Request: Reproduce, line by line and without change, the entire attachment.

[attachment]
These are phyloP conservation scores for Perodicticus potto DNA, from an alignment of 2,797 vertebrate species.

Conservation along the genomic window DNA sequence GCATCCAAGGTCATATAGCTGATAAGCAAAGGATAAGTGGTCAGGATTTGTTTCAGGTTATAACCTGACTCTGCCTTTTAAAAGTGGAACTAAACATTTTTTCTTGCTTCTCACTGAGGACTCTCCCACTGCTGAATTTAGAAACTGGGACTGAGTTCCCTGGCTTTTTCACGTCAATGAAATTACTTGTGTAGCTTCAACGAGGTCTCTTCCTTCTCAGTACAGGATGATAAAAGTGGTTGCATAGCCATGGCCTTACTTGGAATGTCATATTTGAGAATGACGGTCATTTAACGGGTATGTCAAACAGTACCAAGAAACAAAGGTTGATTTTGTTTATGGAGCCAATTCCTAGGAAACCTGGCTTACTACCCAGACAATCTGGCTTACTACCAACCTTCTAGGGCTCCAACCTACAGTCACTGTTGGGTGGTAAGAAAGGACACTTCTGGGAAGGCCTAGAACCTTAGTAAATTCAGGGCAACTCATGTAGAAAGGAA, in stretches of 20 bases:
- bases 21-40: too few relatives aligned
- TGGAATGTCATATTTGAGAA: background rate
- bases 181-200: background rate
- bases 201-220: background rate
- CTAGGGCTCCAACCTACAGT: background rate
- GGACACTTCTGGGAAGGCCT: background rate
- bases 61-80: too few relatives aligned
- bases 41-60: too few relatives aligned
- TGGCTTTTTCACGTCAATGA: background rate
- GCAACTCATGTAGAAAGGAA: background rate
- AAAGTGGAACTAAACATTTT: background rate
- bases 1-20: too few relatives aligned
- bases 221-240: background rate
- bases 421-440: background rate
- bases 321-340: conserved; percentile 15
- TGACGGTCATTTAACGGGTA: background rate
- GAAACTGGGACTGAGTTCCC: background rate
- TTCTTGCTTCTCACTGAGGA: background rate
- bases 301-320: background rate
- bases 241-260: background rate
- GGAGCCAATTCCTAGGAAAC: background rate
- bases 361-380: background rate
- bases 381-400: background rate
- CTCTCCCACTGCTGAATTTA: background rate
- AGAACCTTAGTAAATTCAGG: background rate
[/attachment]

These are phyloP conservation scores for Perodicticus potto DNA, from an alignment of 2,797 vertebrate species.

Conservation along the genomic window DNA sequence GCATCCAAGGTCATATAGCTGATAAGCAAAGGATAAGTGGTCAGGATTTGTTTCAGGTTATAACCTGACTCTGCCTTTTAAAAGTGGAACTAAACATTTTTTCTTGCTTCTCACTGAGGACTCTCCCACTGCTGAATTTAGAAACTGGGACTGAGTTCCCTGGCTTTTTCACGTCAATGAAATTACTTGTGTAGCTTCAACGAGGTCTCTTCCTTCTCAGTACAGGATGATAAAAGTGGTTGCATAGCCATGGCCTTACTTGGAATGTCATATTTGAGAATGACGGTCATTTAACGGGTATGTCAAACAGTACCAAGAAACAAAGGTTGATTTTGTTTATGGAGCCAATTCCTAGGAAACCTGGCTTACTACCCAGACAATCTGGCTTACTACCAACCTTCTAGGGCTCCAACCTACAGTCACTGTTGGGTGGTAAGAAAGGACACTTCTGGGAAGGCCTAGAACCTTAGTAAATTCAGGGCAACTCATGTAGAAAGGAA, in stretches of 20 bases:
- bases 21-40: too few relatives aligned
- TGGAATGTCATATTTGAGAA: background rate
- bases 181-200: background rate
- bases 201-220: background rate
- CTAGGGCTCCAACCTACAGT: background rate
- GGACACTTCTGGGAAGGCCT: background rate
- bases 61-80: too few relatives aligned
- bases 41-60: too few relatives aligned
- TGGCTTTTTCACGTCAATGA: background rate
- GCAACTCATGTAGAAAGGAA: background rate
- AAAGTGGAACTAAACATTTT: background rate
- bases 1-20: too few relatives aligned
- bases 221-240: background rate
- bases 421-440: background rate
- bases 321-340: conserved; percentile 15
- TGACGGTCATTTAACGGGTA: background rate
- GAAACTGGGACTGAGTTCCC: background rate
- TTCTTGCTTCTCACTGAGGA: background rate
- bases 301-320: background rate
- bases 241-260: background rate
- GGAGCCAATTCCTAGGAAAC: background rate
- bases 361-380: background rate
- bases 381-400: background rate
- CTCTCCCACTGCTGAATTTA: background rate
- AGAACCTTAGTAAATTCAGG: background rate